The snake-meets-worm legless lizard in hushed shades of rose surprised the scientists who found it.
You think you know lizards. And then, this appears out of nowhere: The ol' Mexican mole lizard. Despite its appearance, it is not a worm, and it is not a snake. It is a legless lizard – but since everything about this creature is unusual, it is a legless lizard with legs. Even if they are just two little T-rex grabbers to help it effectively scoot about and dig..
University of California Berkeley graduate student Kaitlyn Kraybill-Voth along with herpetologist Sara Ruane from Rutgers University-Newark were out in Baja California, Mexico, setting traps for a general biodiversity survey. Since this candy-colored cutie – who is 9-inches long, by the way – rarely breaks the surface, the scientists were more than surprised to see it.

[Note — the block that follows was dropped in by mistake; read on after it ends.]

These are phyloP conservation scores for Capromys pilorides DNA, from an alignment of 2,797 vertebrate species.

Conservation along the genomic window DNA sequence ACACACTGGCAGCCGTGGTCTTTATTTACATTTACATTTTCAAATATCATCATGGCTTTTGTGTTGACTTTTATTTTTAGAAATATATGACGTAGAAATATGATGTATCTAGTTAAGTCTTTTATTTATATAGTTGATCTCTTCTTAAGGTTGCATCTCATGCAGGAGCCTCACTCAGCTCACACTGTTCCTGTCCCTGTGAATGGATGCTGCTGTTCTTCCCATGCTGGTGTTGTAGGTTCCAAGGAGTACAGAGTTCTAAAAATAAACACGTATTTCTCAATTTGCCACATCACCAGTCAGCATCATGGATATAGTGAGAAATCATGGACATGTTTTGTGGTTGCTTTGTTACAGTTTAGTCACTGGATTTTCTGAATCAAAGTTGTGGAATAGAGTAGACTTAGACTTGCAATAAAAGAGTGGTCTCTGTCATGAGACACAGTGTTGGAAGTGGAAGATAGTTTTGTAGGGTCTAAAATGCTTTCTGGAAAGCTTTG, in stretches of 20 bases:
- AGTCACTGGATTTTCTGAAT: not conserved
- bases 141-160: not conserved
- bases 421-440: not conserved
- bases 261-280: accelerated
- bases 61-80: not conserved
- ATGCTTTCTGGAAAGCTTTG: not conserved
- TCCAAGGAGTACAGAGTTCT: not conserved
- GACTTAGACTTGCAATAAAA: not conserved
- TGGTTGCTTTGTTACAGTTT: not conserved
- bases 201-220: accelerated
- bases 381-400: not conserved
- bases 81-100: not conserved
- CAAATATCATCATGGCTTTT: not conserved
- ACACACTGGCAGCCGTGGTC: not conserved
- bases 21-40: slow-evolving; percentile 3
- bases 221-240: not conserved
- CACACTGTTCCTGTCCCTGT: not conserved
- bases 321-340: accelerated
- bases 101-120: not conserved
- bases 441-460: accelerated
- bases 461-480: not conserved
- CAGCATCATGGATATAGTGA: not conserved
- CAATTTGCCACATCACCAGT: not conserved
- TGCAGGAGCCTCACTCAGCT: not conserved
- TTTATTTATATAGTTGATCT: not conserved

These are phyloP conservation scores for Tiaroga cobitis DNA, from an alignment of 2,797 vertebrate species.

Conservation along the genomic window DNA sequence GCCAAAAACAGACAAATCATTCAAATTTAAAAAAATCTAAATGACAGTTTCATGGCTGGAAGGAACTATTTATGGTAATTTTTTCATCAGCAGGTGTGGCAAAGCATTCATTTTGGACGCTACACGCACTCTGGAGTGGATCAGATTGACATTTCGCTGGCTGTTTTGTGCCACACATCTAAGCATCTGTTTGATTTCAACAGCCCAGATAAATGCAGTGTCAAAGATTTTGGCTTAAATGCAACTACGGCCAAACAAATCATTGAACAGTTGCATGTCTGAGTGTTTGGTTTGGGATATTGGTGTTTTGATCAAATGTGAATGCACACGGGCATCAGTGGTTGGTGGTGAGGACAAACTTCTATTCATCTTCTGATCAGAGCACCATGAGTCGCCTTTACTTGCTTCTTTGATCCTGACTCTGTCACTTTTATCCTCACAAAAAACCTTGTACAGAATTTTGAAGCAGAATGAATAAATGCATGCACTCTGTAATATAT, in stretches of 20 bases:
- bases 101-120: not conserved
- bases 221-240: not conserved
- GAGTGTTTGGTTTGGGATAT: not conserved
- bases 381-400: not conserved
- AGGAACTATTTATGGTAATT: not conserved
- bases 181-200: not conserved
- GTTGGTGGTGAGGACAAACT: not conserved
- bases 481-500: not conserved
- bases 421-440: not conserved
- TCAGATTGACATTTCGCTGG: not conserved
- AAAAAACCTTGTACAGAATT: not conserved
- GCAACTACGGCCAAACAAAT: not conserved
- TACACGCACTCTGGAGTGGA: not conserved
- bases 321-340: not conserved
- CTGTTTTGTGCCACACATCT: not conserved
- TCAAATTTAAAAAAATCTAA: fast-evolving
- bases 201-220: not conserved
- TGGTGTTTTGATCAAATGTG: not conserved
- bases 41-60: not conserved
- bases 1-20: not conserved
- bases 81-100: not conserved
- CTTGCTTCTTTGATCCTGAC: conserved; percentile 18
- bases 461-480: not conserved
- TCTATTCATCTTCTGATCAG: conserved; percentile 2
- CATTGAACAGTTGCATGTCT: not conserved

“It was shocking to see one in this trap, I couldn’t believe it was in there,” says Ruane.
Known to the science set as Bipes biporus, the animals belong to the family of amphisbaenians, a group of legless lizards that are more closely related to legged lizards than they are to snakes.
Of the roughly 200 amphisbaenian species, only three of them have legs – cute little paddle legs meant for digging and getting around. Of which they do remarkably well! See it all in in the video below, taken by Kraybill-Voth, and marvel at what a wonderfully diverse world we live in, a world in which there may be long pink legless lizards taking care of business right below our feet.
Read more about the blushing wonder at National Geographic.